The two-bit town of Rogue City is a lawless place, full of dark magic and saloon brawls, monsters and six-shooters. But it’s perfect for seventeen-year-old Westie, the notorious adopted daughter of local inventor Nigel Butler.
Westie was only a child when she lost her arm and her family to cannibals on the wagon trail. Nine years later, Westie may seem fearsome with her foul-mouthed tough exterior and the powerful mechanical arm built for her by Nigel, but the memory of her past still haunts her. She’s determined to make the killers pay for their crimes—and there’s nothing to stop her except her own reckless ways.
But Westie’s search ceases when a wealthy family comes to town looking to invest in Nigel’s latest invention, a machine that can harvest magic from gold—which Rogue City desperately needs as the magic wards that surround the city start to fail. There’s only one problem: the investors look exactly like the family who murdered Westie’s kin. With the help of Nigel’s handsome but scarred young assistant, Alistair, Westie sets out to prove their guilt. But if she’s not careful, her desire for revenge could cost her the family she has now.
Disclaimer: Per FTC guidelines, I received this book in exchange for an honest review from the publishers via Edelweiss. I am not being paid for this review.
Revenge and the Wild ticks off all sorts of boxes in the “things Emily loves in books” category, including cannibals, steampunk elements, tough broads with one flesh arm and one mechanical arm, western environment, lawlessness, and magic. I’m pleased to say that I enjoyed this novel. Is it mind-blowingly amazing? No. Is it a fun way to pass your time, with some great characters and a great city? Yes.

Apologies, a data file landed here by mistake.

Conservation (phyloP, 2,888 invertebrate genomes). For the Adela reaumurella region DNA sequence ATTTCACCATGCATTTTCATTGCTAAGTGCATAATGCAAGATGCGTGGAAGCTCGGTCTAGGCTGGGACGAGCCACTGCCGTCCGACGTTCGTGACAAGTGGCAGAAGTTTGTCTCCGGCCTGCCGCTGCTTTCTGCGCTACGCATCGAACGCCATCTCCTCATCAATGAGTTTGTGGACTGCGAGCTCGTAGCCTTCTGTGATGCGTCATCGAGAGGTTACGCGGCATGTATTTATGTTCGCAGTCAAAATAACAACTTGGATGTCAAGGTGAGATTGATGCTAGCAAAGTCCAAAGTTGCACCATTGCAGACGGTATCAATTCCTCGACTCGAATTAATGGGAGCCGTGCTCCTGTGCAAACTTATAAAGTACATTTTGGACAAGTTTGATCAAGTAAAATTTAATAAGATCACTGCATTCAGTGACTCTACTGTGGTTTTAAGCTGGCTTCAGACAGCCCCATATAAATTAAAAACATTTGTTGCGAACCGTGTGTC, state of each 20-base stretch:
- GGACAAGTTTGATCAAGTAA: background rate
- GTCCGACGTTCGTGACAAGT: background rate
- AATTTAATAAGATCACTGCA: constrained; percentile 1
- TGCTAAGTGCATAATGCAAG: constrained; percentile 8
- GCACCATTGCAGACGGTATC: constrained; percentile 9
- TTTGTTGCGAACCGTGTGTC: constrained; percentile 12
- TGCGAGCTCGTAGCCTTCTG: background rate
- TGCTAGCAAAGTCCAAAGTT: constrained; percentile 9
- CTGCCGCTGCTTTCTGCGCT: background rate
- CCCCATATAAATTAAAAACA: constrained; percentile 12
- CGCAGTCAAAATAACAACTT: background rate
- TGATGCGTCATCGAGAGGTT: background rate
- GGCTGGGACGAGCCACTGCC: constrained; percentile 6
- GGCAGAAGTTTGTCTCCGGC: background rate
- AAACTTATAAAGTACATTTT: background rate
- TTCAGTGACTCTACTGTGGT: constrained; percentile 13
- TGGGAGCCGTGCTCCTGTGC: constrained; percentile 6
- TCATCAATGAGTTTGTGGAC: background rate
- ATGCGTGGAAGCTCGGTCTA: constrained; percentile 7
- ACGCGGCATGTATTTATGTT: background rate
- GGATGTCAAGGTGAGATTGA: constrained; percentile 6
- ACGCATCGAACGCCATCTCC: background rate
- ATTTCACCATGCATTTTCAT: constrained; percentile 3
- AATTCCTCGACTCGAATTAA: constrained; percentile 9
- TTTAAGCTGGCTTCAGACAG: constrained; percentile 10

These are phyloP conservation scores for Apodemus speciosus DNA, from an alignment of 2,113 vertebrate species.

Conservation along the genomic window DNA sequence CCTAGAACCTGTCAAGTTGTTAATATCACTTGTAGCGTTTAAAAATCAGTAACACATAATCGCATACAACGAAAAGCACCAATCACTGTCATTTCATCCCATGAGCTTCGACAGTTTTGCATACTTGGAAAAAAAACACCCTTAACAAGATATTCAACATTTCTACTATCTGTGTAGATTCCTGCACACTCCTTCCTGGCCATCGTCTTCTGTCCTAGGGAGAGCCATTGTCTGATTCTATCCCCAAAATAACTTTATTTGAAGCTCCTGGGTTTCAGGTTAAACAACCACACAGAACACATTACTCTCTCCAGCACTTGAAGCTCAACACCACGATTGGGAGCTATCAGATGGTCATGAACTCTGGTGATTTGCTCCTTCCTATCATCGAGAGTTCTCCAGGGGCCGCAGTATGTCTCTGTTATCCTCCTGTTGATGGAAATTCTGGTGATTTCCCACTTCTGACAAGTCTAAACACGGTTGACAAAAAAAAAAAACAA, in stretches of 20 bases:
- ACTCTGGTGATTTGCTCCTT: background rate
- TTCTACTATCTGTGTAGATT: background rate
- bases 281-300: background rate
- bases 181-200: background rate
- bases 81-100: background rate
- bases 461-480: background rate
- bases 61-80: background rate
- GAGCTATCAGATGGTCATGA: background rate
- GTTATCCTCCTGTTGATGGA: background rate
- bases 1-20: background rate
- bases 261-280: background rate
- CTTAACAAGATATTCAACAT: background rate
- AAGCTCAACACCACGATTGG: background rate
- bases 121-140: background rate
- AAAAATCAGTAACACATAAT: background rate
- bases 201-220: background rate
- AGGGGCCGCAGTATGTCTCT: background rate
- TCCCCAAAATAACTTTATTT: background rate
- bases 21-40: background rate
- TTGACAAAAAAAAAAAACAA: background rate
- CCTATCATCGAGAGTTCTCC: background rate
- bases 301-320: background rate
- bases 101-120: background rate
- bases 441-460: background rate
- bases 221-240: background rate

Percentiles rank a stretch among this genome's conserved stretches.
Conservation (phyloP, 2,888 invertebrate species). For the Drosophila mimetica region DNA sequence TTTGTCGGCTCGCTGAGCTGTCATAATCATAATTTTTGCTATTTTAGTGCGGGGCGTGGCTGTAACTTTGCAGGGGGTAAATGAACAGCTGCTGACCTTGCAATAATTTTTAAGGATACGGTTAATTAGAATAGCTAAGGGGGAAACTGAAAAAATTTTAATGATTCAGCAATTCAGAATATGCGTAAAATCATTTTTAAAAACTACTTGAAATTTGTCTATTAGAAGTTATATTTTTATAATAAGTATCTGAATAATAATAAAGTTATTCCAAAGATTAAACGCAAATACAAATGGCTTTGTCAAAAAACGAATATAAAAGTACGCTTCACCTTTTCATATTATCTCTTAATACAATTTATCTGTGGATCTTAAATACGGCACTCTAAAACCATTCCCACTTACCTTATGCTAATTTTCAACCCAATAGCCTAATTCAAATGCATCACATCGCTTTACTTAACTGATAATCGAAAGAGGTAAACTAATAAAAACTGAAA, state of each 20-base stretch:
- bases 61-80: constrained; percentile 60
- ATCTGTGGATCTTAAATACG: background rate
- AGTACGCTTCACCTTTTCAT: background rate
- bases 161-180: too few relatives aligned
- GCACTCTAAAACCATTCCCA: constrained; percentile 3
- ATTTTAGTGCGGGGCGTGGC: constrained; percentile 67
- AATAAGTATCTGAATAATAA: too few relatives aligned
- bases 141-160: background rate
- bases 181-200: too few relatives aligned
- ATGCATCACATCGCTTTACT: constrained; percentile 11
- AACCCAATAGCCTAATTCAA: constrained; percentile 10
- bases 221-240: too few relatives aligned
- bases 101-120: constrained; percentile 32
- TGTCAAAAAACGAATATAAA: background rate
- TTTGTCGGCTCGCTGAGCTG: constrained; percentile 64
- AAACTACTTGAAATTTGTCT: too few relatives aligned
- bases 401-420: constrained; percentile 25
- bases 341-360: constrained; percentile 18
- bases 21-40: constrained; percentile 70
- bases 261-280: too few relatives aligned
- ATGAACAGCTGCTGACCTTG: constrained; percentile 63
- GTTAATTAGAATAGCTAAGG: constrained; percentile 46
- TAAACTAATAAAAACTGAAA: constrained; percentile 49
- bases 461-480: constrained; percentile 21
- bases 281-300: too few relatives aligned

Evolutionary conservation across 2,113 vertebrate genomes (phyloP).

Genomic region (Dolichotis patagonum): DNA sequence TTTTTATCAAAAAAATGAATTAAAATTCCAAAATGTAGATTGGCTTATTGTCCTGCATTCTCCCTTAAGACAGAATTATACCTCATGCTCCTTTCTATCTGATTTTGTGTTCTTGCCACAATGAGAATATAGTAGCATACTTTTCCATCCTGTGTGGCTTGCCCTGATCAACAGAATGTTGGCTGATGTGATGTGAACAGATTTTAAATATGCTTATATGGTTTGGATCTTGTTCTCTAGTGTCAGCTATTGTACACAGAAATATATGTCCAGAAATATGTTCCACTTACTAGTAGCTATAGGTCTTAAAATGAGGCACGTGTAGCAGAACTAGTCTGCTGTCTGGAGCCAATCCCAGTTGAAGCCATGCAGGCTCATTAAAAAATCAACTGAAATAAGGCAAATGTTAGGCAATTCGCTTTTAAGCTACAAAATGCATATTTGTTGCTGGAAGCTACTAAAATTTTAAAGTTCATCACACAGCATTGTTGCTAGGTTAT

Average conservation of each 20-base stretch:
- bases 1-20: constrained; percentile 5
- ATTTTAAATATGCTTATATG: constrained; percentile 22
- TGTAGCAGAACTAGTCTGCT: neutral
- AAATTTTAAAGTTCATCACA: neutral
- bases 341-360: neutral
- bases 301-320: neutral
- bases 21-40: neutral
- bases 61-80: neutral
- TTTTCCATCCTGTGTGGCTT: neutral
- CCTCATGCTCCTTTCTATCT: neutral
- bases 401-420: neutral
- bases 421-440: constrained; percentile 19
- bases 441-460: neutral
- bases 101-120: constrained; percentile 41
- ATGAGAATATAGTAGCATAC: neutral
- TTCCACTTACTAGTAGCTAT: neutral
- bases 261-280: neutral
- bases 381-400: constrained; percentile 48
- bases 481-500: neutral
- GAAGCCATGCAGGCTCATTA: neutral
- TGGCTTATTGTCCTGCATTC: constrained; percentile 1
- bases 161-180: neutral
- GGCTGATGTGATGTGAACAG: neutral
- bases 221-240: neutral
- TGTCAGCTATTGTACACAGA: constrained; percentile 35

The best part of this novel, for me, was Westie. She’s a great lead character who reminded me a lot of Jane from Deadwood. I loved how crass and unforgiving she was about her behavior. And I appreciated the fact that the author gave her realistic flaws for her situation (i.e. she’s a bit of a drunkard because, you know, her family was eaten by cannibals). She’s not perfect, and she doesn’t necessarily apologize for it, but she does try to amend her ways for the people she cares about as the novel goes on.
I also really enjoyed her relationship with the Native American woman who had found her after she’d escaped from the cannibals, and became one of her friends. I thought that Modesto handled the Native culture well, in a way similar to Mike Resnick’s Weird West Tales (featuring Doc Holliday). I wish we had gotten a bit more of the backstory on the tribe and their culture, because I found it a great element to the story that could have been explored me.
That leads me into my biggest problem with the novel: there’s just too much going on. Modesto had a lot of great elements in the book, but because there was so much going on, none of them got fully developed. It had western elements, steampunk elements, urban fantasy elements, revenge elements, and romance elements. There wasn’t enough time to explain the culture and background of the story. I didn’t believe that every male character who came across Westie would love her, and I don’t know if I necessarily cared about the main romance in the novel. It seemed like Westie should have had a bit more on her mind than the romance. If Modesto had picked just a couple of the many elements she had and expanded on them, it would have been a stronger novel. So, while it was entertaining, it did lack a certain amount of depth and complexity.
I enjoyed the writing, and I thought some of the dialogue was witty and clever, but not all of it. Some moments fell a bit flat.
All in all, the book delivered on some great cannibal moments, and it had a fairly strong lead. It’s also a standalone, which is basically unheard of in the YA world at the current moment, so thank you, Michelle Modesto. I greatly, greatly appreciate it. If you’re interested in the book, definitely give it a go. [Also, it has a gorgeous cover, so good job, design people.] And if you like it, I would definitely recommend Walk on Earth a Stranger by Rae Carson.
If you’ve read the book, let me know what you think! And if you have some recommendations, send them along! I’m always looking for a fun Western.
Until next time, happy reading!